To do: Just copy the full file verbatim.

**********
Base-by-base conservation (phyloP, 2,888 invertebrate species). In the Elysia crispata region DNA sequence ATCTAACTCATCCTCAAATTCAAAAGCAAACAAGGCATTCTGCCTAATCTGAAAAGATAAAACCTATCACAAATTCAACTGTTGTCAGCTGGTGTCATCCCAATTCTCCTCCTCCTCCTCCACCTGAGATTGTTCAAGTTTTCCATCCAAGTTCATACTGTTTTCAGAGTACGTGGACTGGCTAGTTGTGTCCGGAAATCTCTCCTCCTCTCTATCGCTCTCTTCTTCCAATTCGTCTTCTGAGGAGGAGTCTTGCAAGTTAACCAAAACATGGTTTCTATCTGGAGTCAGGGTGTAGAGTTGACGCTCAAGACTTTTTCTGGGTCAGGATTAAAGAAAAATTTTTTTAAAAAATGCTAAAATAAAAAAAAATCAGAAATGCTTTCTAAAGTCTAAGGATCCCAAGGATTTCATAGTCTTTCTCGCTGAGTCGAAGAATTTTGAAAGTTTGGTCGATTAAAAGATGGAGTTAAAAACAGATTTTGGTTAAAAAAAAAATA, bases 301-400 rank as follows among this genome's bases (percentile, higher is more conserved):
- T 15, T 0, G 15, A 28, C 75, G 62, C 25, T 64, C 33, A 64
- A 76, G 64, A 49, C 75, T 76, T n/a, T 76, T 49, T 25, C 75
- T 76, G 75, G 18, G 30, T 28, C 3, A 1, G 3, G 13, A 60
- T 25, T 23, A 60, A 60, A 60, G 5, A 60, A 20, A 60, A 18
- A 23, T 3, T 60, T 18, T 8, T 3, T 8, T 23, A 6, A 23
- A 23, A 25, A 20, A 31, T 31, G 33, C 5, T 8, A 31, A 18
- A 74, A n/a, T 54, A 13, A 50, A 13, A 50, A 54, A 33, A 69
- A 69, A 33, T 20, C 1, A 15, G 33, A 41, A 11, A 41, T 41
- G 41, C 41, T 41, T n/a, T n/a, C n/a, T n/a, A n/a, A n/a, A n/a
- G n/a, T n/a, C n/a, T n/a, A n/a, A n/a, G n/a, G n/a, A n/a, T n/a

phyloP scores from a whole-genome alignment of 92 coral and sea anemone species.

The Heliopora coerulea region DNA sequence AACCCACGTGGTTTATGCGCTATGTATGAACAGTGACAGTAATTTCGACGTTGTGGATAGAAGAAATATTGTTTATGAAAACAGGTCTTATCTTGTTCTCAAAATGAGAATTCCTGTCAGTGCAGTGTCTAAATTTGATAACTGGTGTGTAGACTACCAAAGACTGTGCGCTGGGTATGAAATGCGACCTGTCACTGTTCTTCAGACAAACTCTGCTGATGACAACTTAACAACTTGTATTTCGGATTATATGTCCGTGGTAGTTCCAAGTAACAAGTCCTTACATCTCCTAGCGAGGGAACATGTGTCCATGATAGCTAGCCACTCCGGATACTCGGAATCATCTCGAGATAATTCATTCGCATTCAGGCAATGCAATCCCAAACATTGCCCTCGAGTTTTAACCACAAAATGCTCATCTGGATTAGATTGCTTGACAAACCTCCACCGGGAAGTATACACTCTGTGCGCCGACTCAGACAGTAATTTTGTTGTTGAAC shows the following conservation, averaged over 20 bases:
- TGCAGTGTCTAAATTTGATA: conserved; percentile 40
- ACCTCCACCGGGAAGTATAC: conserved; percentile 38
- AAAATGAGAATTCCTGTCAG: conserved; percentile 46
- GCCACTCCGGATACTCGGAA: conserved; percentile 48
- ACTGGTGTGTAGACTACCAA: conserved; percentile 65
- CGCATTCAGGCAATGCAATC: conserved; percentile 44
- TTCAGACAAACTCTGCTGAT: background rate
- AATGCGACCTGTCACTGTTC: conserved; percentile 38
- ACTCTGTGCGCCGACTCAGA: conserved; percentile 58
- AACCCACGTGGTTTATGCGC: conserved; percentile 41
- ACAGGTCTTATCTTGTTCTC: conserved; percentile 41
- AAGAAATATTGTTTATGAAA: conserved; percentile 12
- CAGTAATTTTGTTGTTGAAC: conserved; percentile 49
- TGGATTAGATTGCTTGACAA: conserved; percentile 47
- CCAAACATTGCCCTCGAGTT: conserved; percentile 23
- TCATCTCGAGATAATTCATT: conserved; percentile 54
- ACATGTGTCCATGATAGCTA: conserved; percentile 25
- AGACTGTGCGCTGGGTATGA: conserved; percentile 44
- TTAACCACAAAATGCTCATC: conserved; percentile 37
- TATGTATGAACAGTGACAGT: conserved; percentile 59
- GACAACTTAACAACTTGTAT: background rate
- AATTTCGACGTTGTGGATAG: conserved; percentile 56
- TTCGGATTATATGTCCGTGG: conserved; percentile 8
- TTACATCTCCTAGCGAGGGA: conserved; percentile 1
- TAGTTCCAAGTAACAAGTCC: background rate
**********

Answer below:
Base-by-base conservation (phyloP, 2,888 invertebrate species). In the Elysia crispata region DNA sequence ATCTAACTCATCCTCAAATTCAAAAGCAAACAAGGCATTCTGCCTAATCTGAAAAGATAAAACCTATCACAAATTCAACTGTTGTCAGCTGGTGTCATCCCAATTCTCCTCCTCCTCCTCCACCTGAGATTGTTCAAGTTTTCCATCCAAGTTCATACTGTTTTCAGAGTACGTGGACTGGCTAGTTGTGTCCGGAAATCTCTCCTCCTCTCTATCGCTCTCTTCTTCCAATTCGTCTTCTGAGGAGGAGTCTTGCAAGTTAACCAAAACATGGTTTCTATCTGGAGTCAGGGTGTAGAGTTGACGCTCAAGACTTTTTCTGGGTCAGGATTAAAGAAAAATTTTTTTAAAAAATGCTAAAATAAAAAAAAATCAGAAATGCTTTCTAAAGTCTAAGGATCCCAAGGATTTCATAGTCTTTCTCGCTGAGTCGAAGAATTTTGAAAGTTTGGTCGATTAAAAGATGGAGTTAAAAACAGATTTTGGTTAAAAAAAAAATA, bases 301-400 rank as follows among this genome's bases (percentile, higher is more conserved):
- T 15, T 0, G 15, A 28, C 75, G 62, C 25, T 64, C 33, A 64
- A 76, G 64, A 49, C 75, T 76, T n/a, T 76, T 49, T 25, C 75
- T 76, G 75, G 18, G 30, T 28, C 3, A 1, G 3, G 13, A 60
- T 25, T 23, A 60, A 60, A 60, G 5, A 60, A 20, A 60, A 18
- A 23, T 3, T 60, T 18, T 8, T 3, T 8, T 23, A 6, A 23
- A 23, A 25, A 20, A 31, T 31, G 33, C 5, T 8, A 31, A 18
- A 74, A n/a, T 54, A 13, A 50, A 13, A 50, A 54, A 33, A 69
- A 69, A 33, T 20, C 1, A 15, G 33, A 41, A 11, A 41, T 41
- G 41, C 41, T 41, T n/a, T n/a, C n/a, T n/a, A n/a, A n/a, A n/a
- G n/a, T n/a, C n/a, T n/a, A n/a, A n/a, G n/a, G n/a, A n/a, T n/a

phyloP scores from a whole-genome alignment of 92 coral and sea anemone species.

The Heliopora coerulea region DNA sequence AACCCACGTGGTTTATGCGCTATGTATGAACAGTGACAGTAATTTCGACGTTGTGGATAGAAGAAATATTGTTTATGAAAACAGGTCTTATCTTGTTCTCAAAATGAGAATTCCTGTCAGTGCAGTGTCTAAATTTGATAACTGGTGTGTAGACTACCAAAGACTGTGCGCTGGGTATGAAATGCGACCTGTCACTGTTCTTCAGACAAACTCTGCTGATGACAACTTAACAACTTGTATTTCGGATTATATGTCCGTGGTAGTTCCAAGTAACAAGTCCTTACATCTCCTAGCGAGGGAACATGTGTCCATGATAGCTAGCCACTCCGGATACTCGGAATCATCTCGAGATAATTCATTCGCATTCAGGCAATGCAATCCCAAACATTGCCCTCGAGTTTTAACCACAAAATGCTCATCTGGATTAGATTGCTTGACAAACCTCCACCGGGAAGTATACACTCTGTGCGCCGACTCAGACAGTAATTTTGTTGTTGAAC shows the following conservation, averaged over 20 bases:
- TGCAGTGTCTAAATTTGATA: conserved; percentile 40
- ACCTCCACCGGGAAGTATAC: conserved; percentile 38
- AAAATGAGAATTCCTGTCAG: conserved; percentile 46
- GCCACTCCGGATACTCGGAA: conserved; percentile 48
- ACTGGTGTGTAGACTACCAA: conserved; percentile 65
- CGCATTCAGGCAATGCAATC: conserved; percentile 44
- TTCAGACAAACTCTGCTGAT: background rate
- AATGCGACCTGTCACTGTTC: conserved; percentile 38
- ACTCTGTGCGCCGACTCAGA: conserved; percentile 58
- AACCCACGTGGTTTATGCGC: conserved; percentile 41
- ACAGGTCTTATCTTGTTCTC: conserved; percentile 41
- AAGAAATATTGTTTATGAAA: conserved; percentile 12
- CAGTAATTTTGTTGTTGAAC: conserved; percentile 49
- TGGATTAGATTGCTTGACAA: conserved; percentile 47
- CCAAACATTGCCCTCGAGTT: conserved; percentile 23
- TCATCTCGAGATAATTCATT: conserved; percentile 54
- ACATGTGTCCATGATAGCTA: conserved; percentile 25
- AGACTGTGCGCTGGGTATGA: conserved; percentile 44
- TTAACCACAAAATGCTCATC: conserved; percentile 37
- TATGTATGAACAGTGACAGT: conserved; percentile 59
- GACAACTTAACAACTTGTAT: background rate
- AATTTCGACGTTGTGGATAG: conserved; percentile 56
- TTCGGATTATATGTCCGTGG: conserved; percentile 8
- TTACATCTCCTAGCGAGGGA: conserved; percentile 1
- TAGTTCCAAGTAACAAGTCC: background rate